Since early 2016, Public Lab has worked to make our open source software projects more welcoming ...
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Since early 2016, Public Lab has worked to make our open source software projects more welcoming and inclusive & to grow our software contributor community in diversity and size. This page collects some of those strategies and initiatives.
We hope these will be useful for other free and open source projects as well. Please ask a question if you'd like to know more, and contact firstname.lastname@example.org if you'd like to contribute a post. Thanks!
First, one thing we've learned is that doing good software outreach means acknowledging that your own work must change. Not only in shifting from direct coding work to organizing and cultural work, but also in transforming your own coding style and architecture (see Modularity, below) to make it easier for others to enter into your work and work with you. So, lessons we've learned are:
Since 2016, we have learned from and incorporated strategies from other communties like the Hoodie project, SpinachCon, FirstTimersOnly.com, UpForGrabs.net, and Outreachy, and also shared our own ideas, and this session will cover a range of principles and strategies that have emerged across a number of separate efforts in different open source projects.
Read more about this on the Software Outreach blog series:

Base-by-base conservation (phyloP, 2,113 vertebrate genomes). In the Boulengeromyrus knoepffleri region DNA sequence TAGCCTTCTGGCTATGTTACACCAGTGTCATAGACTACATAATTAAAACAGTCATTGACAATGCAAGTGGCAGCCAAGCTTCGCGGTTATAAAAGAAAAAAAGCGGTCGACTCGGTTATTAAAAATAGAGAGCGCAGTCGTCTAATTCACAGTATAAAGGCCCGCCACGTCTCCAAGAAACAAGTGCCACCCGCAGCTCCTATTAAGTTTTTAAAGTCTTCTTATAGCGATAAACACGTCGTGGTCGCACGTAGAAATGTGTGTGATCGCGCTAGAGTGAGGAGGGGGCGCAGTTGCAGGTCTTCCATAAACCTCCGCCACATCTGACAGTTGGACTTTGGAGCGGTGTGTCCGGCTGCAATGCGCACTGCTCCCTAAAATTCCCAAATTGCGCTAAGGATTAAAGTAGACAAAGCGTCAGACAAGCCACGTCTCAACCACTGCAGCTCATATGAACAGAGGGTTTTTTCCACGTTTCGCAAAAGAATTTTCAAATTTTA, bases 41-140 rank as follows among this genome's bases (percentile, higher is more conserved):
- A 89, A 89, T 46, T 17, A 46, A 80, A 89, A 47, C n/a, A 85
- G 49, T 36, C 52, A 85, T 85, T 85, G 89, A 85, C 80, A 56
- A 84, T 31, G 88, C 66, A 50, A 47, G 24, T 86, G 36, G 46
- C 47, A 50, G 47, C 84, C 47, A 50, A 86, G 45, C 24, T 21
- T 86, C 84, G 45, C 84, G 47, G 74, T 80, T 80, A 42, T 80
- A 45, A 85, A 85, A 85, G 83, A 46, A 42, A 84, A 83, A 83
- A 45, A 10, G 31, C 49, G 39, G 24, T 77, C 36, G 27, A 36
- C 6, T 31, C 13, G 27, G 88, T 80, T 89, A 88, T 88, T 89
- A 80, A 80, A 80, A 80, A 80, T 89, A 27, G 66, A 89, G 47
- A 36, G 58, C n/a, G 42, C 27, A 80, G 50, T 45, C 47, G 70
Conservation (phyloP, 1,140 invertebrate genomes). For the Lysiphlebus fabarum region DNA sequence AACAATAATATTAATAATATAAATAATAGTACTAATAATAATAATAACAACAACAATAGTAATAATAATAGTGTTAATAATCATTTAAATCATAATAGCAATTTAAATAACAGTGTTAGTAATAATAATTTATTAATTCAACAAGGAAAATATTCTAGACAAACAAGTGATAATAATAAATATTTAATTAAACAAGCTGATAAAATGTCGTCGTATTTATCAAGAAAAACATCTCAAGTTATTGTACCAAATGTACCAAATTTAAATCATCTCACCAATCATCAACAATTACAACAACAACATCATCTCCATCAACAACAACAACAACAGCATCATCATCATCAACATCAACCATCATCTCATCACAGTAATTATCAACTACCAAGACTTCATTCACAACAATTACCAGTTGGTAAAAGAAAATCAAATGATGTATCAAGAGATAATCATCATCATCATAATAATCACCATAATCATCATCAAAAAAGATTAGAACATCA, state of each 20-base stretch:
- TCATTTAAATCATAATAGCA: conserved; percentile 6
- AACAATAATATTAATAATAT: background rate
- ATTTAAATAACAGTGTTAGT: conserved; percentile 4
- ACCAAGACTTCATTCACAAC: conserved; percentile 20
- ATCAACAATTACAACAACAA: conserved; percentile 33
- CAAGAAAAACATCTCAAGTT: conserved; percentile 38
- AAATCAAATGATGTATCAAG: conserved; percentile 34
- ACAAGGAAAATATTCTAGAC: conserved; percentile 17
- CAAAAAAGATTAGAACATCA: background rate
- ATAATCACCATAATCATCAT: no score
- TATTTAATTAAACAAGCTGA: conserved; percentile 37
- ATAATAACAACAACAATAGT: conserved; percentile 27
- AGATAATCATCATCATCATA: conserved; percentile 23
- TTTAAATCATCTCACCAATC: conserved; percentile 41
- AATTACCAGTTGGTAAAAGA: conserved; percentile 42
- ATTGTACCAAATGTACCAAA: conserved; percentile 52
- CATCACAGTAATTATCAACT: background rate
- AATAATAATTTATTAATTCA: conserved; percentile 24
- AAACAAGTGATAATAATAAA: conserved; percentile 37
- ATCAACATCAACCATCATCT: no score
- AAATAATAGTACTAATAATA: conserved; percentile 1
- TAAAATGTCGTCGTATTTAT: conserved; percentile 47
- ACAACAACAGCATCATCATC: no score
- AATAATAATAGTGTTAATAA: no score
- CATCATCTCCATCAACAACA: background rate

There's more to say on this, but the very first thing we started to do at Public Lab to make our code more welcoming was to aggressively refine our installation process so that the whole system could be installed in 10-15 minutes. This took weeks of work -- cleaning up libraries, documenting, removing unnecessary parts, and above all testing installation on different environments -- but the real proof is posting a screencast video of installation on a freshly installed environment, like this one for MapKnitter.org. Real-time video makes you honest! :-P
An even more important counterpart to friendliness is to ensure people feel safe by clearly forbidding inappropriate behavior in a Code of Conduct, and by making sure people know the Code of Conduct and follow it.
As highlighted by the Hoodie community and the First-timers only movement, one of the first steps to having a more welcoming and inclusive community is to be really nice.
This can come through in documentation, in discussions, by providing positive and constructive support, and when thanking people for their work. Modeling and talking about welcoming and friendly tone is important to establishing and sustaining a welcoming culture for newcomers and long-time contributors alike.
Read more in this post: https://publiclab.org/notes/warren/12-12-2017/software-outreach-codes-of-conduct-and-friendliness
As pioneered by the site http://firsttimersonly.com and championed by Hoodie, we provide newcomers a chance to learn how we collaborate by going through a step-by-step guided issue to make their first contribution.
These issues take longer to make than fixing the actual bug, but the purpose is to engage with a new community member and show them how to work with us in an encouraging and supported way.
They are also small enough issues that they can be done in a fairly short period of time, and this encourages modularity (see below) -- complex, layered processes must be broken into smaller, simpler modules in a sequence, or there's "no way for others to enter the work"!